David hesitated. He’d never worked with a girl before. Sure, he’d accompanied many in cabaret, but this would be different.

“Well, I don’t know,” he said doubtfully, “musicians working together get to know each other more closely than most married people do. And look what problems they have! That’s one of the main reasons that so many groups break up.”

“I know you think it could be difficult, but it won’t be. You’ll see. I swear to you, you’ll never ever regret it.” She spoke very softly and David again felt the feeling run down his back.

“Is that a prediction?” he asked smiling.

“I just know it will be right,” she answered with conviction.

“Okay,” he said finally, “we’ll give it a shot. Come round here tomorrow afternoon and you can sing me some songs. Will three o” clock suit you?”

“That’ll be just fine. I’ll have about woken up by then,” she answered smiling.

And now, as he lay on his bed watching the pictures dance before his eyes, he thought of how he had felt the first time she had sung for him, and how his delight at her voice had transferred itself to his fingers, so that he had started to play with an even greater degree of excitement and delicate sensitivity than he normally did. The session had lasted until late in the evening, when, finally, they had both looked at each other and smiled. They had known without saying anything that what they had together was something very special.

Downstairs, in the small, untidy living room, the telephone rang demanding his attention. Hurriedly and with a growing excitement, for he had the feeling of who it would be, he rushed down the creaky old stairs, followed at a much slower rate by a sleepy, irate Charlie.

He was right. It was Beth.

“Hi, David. How are you feeling?”

“Hi, Beth. Okay, you know.”

“The hell you are.”

She chuckled, a low, friendly, I-know-exactly-how-shitty-you-really-feel-type-chuckle.

David said nothing.

“Look, I thought we could have a lovely walk along Perranporth beach. Charlie can stretch her legs and we can have a nice talk about this and that.”

He looked out of the dining room window at the garden sodden with water. “It’s raining,” he said, disappointed, for the thought of a walk along the beach with Beth had immediately filled him with a surge of delight.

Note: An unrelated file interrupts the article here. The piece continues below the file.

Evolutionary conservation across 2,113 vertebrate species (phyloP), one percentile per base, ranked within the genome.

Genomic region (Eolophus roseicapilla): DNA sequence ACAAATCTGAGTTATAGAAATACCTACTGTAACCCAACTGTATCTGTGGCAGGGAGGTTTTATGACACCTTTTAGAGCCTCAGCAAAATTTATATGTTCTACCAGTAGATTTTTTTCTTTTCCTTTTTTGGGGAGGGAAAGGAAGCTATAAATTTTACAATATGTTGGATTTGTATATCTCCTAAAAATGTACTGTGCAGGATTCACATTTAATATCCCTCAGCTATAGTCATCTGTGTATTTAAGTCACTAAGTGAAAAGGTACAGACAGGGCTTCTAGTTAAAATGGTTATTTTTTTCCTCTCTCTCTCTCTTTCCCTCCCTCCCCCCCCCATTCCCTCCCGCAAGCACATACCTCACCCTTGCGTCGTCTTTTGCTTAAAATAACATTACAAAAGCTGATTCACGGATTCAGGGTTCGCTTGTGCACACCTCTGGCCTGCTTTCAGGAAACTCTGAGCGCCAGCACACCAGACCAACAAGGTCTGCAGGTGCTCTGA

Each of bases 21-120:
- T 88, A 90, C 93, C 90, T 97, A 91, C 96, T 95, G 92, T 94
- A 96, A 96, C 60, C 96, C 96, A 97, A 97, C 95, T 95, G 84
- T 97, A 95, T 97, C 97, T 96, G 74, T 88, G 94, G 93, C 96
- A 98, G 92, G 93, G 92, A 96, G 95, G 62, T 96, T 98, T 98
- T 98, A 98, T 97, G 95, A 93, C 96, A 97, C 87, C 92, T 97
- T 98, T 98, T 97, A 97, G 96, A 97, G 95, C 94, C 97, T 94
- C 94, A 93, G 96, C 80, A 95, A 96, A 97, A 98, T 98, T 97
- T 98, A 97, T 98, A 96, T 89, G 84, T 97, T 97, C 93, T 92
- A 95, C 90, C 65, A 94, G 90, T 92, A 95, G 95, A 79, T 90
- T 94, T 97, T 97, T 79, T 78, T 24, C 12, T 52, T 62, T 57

“I know it is. I’ve heard the rain banging on my roof for most of the night, but I can see down the coast from my window, and in about twenty minutes it’ll have stopped raining and the sun will come out. It’s gorgeous already down St. Ives.”

David felt himself, again, becoming excited. “Okay, then. Give me half an hour and I’ll pick you up.”

She hesitated for a moment, “Three-quarters.”


Chapter 2

There was a bustle of activity on the beach, even though it was only late March and a cold sou’westerly was blowing so briskly that it tossed the white horses on the waves into a jittery froth. At least a dozen dogs raced in a dozen directions eagerly searching for something to do, for the tide had washed away from the sand all the smells worth sniffing. Their owners hurried after them, vainly calling, but the sounds of their names were lost in the power of the wind. Four or five joggers joylessly bobbed their tedious way along the edge of the water, hopping away now and again as an over-ambitious wave threatened to swamp their trainers. About a dozen or so heads rode the waves waiting for that special wave that would carry the lucky ones on a ten second trip into the land of surfing bliss.

“Ever tried that, Beth?” David nodded in the direction of the surfers.

“Never felt the urge. And you?”

David shook his head. “No, thank you.” He looked at the sea. “The last time I went into a pool of water that big the temperature in it was 85. In the Caribbean. As far as the sea here is concerned I’d only go in there if I were seriously looking for a lethal dose of hypothermia.”

They walked on in silence for a while enjoying the sight of the vast length of slightly off-golden sand that stretched away for three miles to Ligger Point.

As Beth had promised, the rain clouds had moved on and were, by now, damping down the uplands of Bodmin Moor. The sky was blue but any heat delivered by the miserly sun was lost in the breeze.

They walked briskly, both to get warm and to keep up with Charlie, who had dashed ahead to try to persuade a handsome retriever that she was going to play an important part in his life.

“I’ve been getting a bit concerned about you, David.” Beth was being her usual direct self.

“Oh? Why’s that?” David felt a sinking sensation in his abdomen.

“You’ve not been yourself lately.”

“In what way?”

“Oh, you’ve been withdrawn, and your playing has been a bit erratic.”

David’s head quickly turned towards her.

“Erratic?” He frowned defensively.

“Oh it’s nothing bad, you know. The punters won’t have clocked anything, but I have. I know that there’s something bothering you.”

“I don’t know what you’re talking about. Erratic! I’m playing exactly how I always play. I’m not erratic!”